At this time of the year, nominations are called for many positions, including on-site leaders in MWU sites. Every three years, there is also an election for our MWU National Secretary. See here for how members can be involved.
Tiny Kirk, our former Meat Workers Union General Secretary from 1993 to 2002 passed away peacefully on Wednesday, 23rd October, surrounded by his family.
He was an official for the Canterbury Branch for a number of years before becoming Assistant Secretary to the General Secretary and then was elected to the National General Secretary's role in 1992. Tiny was the General Secretary during the turbulent years of the 1990's, when the then National Government had implemented the Employment Contracts Act - legislation designed to crush unions, cut wages and make collective bargaining all but impossible for most NZ Workers but Tiny led our union through that time, and he was passionate about ensuring that meat workers were able to fight back.
From the Christchurch Press February 2, 2002 : "Union Boss ends challenging career".
"When Tiny Kirk started work for the union, everyone wore a tie. But surveying the rows of photographs lining the New Zealand Meatworkers' Union's meeting room yesterday, the retiring general secretary conceded times had changed. "Look at these men," he said, pointing to a faded picture hanging on the light-soaked wall.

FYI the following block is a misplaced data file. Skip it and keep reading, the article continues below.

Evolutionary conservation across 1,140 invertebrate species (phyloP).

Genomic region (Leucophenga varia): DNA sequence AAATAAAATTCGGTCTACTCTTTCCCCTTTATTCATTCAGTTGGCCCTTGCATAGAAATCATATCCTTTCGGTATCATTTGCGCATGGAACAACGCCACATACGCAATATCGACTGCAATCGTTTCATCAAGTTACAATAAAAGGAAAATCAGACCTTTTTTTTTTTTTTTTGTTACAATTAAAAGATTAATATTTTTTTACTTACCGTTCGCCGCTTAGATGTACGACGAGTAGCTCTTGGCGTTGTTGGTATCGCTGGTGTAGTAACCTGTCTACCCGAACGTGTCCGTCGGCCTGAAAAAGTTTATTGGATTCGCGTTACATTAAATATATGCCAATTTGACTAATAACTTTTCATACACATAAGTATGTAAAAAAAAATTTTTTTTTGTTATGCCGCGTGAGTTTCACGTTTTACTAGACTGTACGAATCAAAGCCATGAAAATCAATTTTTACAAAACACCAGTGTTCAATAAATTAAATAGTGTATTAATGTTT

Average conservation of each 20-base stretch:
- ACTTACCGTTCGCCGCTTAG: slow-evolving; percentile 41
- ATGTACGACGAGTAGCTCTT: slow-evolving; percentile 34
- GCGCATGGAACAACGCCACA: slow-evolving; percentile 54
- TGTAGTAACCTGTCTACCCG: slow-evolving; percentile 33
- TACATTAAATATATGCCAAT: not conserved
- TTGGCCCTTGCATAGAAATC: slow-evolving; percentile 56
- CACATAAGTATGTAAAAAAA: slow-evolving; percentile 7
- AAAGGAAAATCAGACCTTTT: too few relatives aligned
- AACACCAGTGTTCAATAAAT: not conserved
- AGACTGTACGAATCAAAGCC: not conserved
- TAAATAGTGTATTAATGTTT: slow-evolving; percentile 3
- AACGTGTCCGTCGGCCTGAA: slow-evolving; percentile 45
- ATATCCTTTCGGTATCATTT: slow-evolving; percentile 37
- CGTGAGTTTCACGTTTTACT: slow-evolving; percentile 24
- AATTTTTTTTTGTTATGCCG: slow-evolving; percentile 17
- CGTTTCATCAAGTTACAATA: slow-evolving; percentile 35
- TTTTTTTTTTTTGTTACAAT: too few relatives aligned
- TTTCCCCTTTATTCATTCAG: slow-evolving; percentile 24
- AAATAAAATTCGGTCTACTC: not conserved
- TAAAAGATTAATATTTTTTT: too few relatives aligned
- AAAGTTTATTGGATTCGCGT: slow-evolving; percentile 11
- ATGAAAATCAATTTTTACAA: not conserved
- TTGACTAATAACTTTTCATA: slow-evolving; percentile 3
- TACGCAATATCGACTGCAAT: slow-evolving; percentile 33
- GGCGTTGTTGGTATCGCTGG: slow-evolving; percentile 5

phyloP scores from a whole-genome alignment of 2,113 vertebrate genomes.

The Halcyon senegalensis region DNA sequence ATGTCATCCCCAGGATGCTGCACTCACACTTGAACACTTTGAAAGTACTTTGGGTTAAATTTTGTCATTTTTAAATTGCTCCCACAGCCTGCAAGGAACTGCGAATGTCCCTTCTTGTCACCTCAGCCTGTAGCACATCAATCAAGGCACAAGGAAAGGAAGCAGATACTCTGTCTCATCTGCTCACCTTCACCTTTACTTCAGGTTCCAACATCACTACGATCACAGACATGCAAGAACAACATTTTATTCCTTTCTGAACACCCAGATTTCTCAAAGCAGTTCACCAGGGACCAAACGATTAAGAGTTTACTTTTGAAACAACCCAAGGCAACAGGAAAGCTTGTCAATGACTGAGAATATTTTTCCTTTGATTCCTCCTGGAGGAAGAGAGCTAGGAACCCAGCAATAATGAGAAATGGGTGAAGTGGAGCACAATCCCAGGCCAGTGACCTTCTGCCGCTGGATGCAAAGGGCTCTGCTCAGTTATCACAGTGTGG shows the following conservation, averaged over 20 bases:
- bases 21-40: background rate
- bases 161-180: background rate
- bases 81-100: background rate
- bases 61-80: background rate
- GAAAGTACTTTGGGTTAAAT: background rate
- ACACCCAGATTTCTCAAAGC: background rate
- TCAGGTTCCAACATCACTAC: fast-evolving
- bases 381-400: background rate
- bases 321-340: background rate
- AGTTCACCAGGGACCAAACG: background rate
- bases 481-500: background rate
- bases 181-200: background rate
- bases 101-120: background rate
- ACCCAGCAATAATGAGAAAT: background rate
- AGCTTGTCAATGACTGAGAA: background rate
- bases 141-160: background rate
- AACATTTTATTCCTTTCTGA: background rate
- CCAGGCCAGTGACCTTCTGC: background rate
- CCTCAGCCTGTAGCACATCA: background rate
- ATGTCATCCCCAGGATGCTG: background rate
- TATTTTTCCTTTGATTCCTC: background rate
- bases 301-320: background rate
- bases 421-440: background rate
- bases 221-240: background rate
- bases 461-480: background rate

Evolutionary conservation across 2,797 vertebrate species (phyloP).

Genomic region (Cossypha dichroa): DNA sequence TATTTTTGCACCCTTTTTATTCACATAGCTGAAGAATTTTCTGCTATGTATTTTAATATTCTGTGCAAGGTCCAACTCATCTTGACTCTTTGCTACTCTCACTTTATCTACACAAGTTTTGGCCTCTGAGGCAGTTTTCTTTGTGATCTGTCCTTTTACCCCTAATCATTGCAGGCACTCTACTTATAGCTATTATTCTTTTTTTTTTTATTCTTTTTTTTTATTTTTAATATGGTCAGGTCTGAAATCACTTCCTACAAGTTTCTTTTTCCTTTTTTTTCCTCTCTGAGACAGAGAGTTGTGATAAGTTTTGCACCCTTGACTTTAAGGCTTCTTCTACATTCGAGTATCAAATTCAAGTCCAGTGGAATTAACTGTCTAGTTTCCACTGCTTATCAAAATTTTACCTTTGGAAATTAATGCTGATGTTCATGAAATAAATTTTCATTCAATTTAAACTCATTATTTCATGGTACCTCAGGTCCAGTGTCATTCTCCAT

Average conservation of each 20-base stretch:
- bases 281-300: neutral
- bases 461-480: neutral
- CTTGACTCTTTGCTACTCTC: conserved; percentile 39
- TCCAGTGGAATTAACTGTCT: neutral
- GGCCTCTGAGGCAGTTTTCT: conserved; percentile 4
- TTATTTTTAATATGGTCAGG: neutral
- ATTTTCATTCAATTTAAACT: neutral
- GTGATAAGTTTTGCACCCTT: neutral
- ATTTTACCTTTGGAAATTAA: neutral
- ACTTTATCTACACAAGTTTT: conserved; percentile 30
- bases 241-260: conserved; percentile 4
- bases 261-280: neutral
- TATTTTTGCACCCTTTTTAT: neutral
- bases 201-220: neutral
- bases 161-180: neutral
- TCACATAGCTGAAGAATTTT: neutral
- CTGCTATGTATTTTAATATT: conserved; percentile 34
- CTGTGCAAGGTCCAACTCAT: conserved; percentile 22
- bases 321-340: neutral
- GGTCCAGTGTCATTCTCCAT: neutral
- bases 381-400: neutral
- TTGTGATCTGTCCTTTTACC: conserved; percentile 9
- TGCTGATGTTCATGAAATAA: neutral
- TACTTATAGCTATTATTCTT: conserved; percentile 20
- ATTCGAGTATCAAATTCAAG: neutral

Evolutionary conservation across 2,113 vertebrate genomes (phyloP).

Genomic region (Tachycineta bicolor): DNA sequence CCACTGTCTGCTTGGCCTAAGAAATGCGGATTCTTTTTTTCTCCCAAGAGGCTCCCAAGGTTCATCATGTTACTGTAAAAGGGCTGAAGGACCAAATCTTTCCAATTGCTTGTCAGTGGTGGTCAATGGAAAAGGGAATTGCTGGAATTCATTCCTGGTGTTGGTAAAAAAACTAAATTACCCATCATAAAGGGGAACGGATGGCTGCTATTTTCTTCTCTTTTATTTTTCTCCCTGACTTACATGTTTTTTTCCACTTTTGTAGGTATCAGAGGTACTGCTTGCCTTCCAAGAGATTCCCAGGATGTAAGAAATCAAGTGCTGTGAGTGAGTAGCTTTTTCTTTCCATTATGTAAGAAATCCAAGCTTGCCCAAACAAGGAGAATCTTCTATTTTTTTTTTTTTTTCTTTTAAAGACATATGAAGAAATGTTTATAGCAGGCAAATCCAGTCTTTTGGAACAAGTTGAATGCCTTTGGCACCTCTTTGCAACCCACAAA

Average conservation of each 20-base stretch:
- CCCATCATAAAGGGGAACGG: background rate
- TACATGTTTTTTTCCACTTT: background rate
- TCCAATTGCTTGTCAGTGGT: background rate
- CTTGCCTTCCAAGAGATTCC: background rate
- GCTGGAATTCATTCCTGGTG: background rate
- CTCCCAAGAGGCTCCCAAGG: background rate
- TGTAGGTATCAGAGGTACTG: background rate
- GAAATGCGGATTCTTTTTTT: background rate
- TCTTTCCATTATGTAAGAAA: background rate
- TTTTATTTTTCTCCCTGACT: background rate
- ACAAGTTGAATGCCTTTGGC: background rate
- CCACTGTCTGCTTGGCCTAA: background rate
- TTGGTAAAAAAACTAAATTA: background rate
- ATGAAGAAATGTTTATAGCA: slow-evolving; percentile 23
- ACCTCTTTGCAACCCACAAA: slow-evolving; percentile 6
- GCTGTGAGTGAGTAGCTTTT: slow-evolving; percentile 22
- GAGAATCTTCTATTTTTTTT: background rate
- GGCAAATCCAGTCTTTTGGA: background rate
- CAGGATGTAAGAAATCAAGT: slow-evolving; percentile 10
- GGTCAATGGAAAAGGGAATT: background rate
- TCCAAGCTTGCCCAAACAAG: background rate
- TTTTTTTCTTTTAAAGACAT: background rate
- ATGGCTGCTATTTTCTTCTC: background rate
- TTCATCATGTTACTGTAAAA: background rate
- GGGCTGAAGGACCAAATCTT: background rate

"They're in suits and ties, but a couple of hours before they were up to their elbows in blood. They were the days when no-one would have dared meet the bosses without a tie."
Tiny Kirk had worn a tie for the union since 1965, eight years after starting work as a slaughterman at the Canterbury Frozen Meat plant in Belfast. He was as surprised as his co-workers to be elected plant representative, but that soon became his life's calling. At 30, Mr Kirk was the youngest to hold an elected position. And more than 30 years later, at 67, he has finished the oldest.
"A lot has changed over my time _ we were instrumental in getting three weeks annual leave in 1972 and we were the first union to get equal pay _ but I'll be the first to say not everything has gone for the better. The challenges still come, and there will be more."
Tiny Kirk said the challenges of the 1950s and 1960s were nothing compared with the 1980s. When he started in the union, the major battle was with the master-servant mentality of British plant owners. By the 1980s, it was to keep the plants open at all.
"Things were grim then, and morale was low because of decisions being made in boardrooms that were a world away from the plants. It was a time when 1600 people could be told at 4.30pm not to turn up to work the next day."
Mr Kirk said things got worse under the Employment Contracts Act, with unions being further marginalised and workers being less aware of their rights. But even with the new Employment Relations Act, the challenges remained. "I still believe that workers are worried about their future, and that this won't change until some employers start to recognise the value of their staff.